Beef prices continue to rise, not because of a shortage of cattle but a shortage of healthy workers to butcher and process them. Several major beef processing plants in the U.S. have experienced coronavirus outbreaks among workers.
As consumers adjust their eating habits because of the ongoing shortage, plant-based alternatives are getting a boost.
“Just in the past month, we have increased our availability in grocery stores 18-fold,” says Rachel Konrad, spokeswoman for the Redwood City-based Impossible Foods. The company is best known for its mostly soy and potato-based Impossible Burger that can be cooked and eaten rare like a traditional beef burger. The company’s products were in 150 grocery stores at the beginning of the year, and can now be found in 2,700.
The sale of alternative meat products at grocery stores soared by 264% in the nine weeks leading up to May 2, according to Nielsen data. While some of that can be attributed to a shift from restaurant to retail sales, red meat production dropped in early May by 28% compared to the same period last year, according the U.S. Department of Agriculture.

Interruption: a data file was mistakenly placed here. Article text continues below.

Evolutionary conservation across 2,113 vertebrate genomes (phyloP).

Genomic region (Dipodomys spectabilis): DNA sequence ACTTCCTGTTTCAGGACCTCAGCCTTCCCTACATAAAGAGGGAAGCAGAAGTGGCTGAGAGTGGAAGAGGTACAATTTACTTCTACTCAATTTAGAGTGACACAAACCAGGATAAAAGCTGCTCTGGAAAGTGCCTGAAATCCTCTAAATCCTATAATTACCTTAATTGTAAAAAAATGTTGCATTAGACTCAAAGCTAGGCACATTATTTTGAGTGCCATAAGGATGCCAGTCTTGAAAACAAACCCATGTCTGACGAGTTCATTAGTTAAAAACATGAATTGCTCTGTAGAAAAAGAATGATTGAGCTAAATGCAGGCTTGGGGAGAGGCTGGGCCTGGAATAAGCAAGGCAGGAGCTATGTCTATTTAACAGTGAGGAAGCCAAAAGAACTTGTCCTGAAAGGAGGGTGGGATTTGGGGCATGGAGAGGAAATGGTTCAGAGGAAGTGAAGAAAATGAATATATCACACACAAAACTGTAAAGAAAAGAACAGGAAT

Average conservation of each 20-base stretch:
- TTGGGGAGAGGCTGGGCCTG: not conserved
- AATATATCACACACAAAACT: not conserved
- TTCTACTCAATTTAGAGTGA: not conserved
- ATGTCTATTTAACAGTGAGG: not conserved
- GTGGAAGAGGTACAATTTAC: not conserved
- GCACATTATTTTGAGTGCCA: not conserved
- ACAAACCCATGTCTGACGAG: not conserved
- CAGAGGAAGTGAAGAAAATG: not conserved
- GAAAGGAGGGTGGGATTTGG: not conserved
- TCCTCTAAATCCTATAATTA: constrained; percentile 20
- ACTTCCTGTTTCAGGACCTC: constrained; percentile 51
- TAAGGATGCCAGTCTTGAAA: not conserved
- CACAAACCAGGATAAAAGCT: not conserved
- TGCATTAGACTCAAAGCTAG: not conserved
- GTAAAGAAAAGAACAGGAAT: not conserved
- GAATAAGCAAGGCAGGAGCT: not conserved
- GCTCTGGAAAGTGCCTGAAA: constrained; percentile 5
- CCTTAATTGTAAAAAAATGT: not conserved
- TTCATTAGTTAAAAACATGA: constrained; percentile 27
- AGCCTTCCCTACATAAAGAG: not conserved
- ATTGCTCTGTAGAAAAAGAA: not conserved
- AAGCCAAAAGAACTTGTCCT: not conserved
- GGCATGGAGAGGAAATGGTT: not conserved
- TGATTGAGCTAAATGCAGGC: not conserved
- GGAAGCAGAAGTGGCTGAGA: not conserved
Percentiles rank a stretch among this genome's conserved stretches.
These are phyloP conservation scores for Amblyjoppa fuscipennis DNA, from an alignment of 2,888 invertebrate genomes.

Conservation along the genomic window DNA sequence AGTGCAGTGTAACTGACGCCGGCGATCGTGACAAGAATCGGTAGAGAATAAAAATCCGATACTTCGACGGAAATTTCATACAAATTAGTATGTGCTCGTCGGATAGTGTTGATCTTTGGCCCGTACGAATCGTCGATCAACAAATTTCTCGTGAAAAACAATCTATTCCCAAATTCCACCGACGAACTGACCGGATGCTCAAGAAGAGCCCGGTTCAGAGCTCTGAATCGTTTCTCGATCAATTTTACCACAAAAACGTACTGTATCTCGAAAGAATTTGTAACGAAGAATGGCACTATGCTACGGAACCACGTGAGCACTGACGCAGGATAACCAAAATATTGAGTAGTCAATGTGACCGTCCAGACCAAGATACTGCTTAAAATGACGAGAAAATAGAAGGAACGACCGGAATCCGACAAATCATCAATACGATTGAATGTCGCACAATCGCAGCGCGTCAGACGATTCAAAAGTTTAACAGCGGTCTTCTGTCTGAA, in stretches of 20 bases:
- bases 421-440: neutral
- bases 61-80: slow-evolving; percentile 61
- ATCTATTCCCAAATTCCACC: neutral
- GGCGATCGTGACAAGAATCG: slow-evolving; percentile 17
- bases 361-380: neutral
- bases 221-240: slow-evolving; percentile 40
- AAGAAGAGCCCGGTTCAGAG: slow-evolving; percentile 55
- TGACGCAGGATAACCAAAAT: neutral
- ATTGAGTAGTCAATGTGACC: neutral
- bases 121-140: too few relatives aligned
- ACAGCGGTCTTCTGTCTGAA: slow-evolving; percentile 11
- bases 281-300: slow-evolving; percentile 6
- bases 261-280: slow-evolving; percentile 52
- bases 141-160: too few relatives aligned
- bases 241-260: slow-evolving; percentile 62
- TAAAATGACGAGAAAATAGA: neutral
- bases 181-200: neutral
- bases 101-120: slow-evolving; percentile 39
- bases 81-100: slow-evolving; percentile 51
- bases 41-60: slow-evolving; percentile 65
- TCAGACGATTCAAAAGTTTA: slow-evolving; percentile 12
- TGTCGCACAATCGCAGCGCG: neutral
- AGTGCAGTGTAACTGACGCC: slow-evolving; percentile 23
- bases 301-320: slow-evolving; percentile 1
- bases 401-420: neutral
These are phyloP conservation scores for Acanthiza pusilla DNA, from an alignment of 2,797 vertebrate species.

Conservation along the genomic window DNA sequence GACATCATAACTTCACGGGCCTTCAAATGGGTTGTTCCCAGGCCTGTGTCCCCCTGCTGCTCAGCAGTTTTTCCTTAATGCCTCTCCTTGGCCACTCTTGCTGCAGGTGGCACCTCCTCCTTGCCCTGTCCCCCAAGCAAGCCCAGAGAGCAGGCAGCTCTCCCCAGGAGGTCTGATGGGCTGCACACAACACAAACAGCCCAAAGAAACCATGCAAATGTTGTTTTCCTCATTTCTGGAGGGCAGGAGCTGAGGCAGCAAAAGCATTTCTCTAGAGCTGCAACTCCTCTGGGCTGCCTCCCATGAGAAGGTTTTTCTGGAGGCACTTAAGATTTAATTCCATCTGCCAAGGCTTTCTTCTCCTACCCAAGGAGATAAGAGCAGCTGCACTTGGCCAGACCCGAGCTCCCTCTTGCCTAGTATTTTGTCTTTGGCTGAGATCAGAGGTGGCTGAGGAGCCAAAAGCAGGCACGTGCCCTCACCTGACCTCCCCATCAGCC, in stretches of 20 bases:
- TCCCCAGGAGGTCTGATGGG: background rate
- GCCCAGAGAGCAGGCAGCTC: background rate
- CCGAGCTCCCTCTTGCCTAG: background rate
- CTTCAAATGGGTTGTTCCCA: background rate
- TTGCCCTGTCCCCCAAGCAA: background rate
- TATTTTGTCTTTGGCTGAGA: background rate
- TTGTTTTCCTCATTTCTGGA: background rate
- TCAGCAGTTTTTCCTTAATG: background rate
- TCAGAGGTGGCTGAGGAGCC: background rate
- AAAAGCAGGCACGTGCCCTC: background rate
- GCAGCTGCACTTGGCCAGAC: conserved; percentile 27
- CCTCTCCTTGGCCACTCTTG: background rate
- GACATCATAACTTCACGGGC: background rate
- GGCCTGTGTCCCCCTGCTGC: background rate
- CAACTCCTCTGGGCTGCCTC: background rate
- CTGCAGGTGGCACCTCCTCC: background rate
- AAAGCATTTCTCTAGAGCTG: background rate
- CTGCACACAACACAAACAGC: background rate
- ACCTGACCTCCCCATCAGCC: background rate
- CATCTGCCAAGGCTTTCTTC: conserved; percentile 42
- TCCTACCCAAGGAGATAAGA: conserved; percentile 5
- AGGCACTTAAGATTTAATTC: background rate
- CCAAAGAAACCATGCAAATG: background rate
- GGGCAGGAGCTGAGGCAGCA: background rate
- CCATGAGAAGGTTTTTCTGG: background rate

“And we see absolutely no risks to our supply change due to COVID whatsoever,” says Konrad, who says a potential coronavirus outbreak would not impact Impossible Foods in the same way as traditional meat production. “Soybeans are you know are one of the most abundant crops in the world and certainly in America. They are also a very highly mechanized crop to harvest.”
Most of the company’s burgers are processed at a plant in Oakland. But while alternative meats like Impossible Foods, its competitor Beyond Meat and even cricket-based protein bars are seeing growth, the industry’s growth is still dwarfed by traditional meat.